When you hear or see the phrase, “24 Hours of Booty”, what comes to your mind? One response I heard was, “They’re advertising for ass??!”
The first time I saw anything related to 24 Hours of Booty, it was a water bottle my former boss was given. It was white with an orange accent color and had a cool logo. The name sounded cool to me. And I like orange. I soon learned that it is a cancer fundraising event that started in Charlotte, North Carolina. It has expanded to have rides in Columbia, Maryland and Indianapolis.
Last fall a former co-worker emailed me and said he was the newly-named executive director of this event. He eventually met with me and other biking co-workers and we decided to form a team.
The event takes place during a 24-hour period of time. You do NOT have to ride your bike for 24 hours. Booty comes in because the original route in Charlotte was called the “booty loop.”
Money raised goes to local cancer organizations that support those diagnosed. It does not go to research, but other things like helping with transportation, etc.
You can ride by yourself, but most do it as a team. Our team consisted of five people (which dropped to four riders due to unforeseen circumstances). Each person on the team signs up for the ride (paying a nominal fee) and then has to raise a minimum of $200. That may sound like a lot, but after raising over $5,000 for the Leukemia Society’s Team In Training program, that is a drop in the bucket. I sent one email to 65 people and reached my minimum in less than 24 hours. I then got greedy and “doubled” my goal to $500. Then moved it to $,1000. I ended up with $902. Not too shabby!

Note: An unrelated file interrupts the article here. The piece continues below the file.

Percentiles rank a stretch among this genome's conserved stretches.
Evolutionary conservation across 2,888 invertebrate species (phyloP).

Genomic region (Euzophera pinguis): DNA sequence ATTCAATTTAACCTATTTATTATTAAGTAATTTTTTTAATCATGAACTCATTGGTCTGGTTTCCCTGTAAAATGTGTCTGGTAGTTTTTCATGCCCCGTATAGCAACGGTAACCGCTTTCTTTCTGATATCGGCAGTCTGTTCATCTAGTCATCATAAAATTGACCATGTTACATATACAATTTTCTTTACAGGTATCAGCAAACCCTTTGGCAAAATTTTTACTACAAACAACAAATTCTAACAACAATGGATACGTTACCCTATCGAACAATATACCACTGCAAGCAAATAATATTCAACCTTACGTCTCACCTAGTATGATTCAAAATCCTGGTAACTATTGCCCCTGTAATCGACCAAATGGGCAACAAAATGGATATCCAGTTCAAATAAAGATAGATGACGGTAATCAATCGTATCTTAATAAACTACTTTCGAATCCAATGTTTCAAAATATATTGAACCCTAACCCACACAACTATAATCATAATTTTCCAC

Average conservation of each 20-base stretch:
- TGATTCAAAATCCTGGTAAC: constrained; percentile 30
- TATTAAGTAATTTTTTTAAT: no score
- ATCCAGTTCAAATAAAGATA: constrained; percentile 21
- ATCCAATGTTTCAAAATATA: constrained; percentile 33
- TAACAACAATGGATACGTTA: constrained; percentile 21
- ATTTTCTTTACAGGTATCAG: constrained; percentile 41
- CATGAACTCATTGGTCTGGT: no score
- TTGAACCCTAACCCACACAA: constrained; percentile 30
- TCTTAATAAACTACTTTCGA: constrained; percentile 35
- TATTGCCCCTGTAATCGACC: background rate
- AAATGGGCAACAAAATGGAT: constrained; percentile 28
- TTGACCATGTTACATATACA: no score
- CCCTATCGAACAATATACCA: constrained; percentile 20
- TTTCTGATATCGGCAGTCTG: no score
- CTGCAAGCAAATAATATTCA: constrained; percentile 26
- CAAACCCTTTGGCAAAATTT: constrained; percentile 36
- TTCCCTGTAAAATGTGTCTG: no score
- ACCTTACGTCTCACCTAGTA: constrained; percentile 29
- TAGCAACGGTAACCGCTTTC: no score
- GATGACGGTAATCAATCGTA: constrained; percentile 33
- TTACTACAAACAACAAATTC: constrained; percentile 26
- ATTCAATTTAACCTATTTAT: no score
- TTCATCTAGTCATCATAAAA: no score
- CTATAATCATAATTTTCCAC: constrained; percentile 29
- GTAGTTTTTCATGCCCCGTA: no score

From there you decide how many miles you want to ride. Indianapolis has a “closed” 3.5-mile loop around the Butler-Tarkington area. There is a central site (Bootyville) where you can pitch a tent (luckily my team had one person who lived inside the loop and that became our own Bootyville). We did have a sun tent and some chairs so we could take breaks in comfort. Meals and snacks are also provided.
|Cutest girl on the kid ride!|
We rode from 8 to 11:30 p.m. Friday and then were back at it at 8 a.m. the next day, riding until 2:30 p.m. Lisa and I rode 101 miles total. The other two teammates rode between 50 and 70 miles. A great effort with virtually no training!
The neighborhood is very festive and supportive during the ride, with several yard parties. Some even gave free beer to riders. One of my teammates stopped and they told him to write his name on his red solo cup for subsequent laps.
|Teammate Lisa and her neighbors|
|Ben's selfie (photo bomb in the back right!)|
During the ride a man rode up next to me and said I had too many names on the back of my jersey. So true! It’s very sobering to think about all the names out there, and also to know that one of my own teammates was recently diagnosed.
Thanks to everyone who donated or sent good vibes our way. If you’re interested in doing this next year, get your booty out there and do it!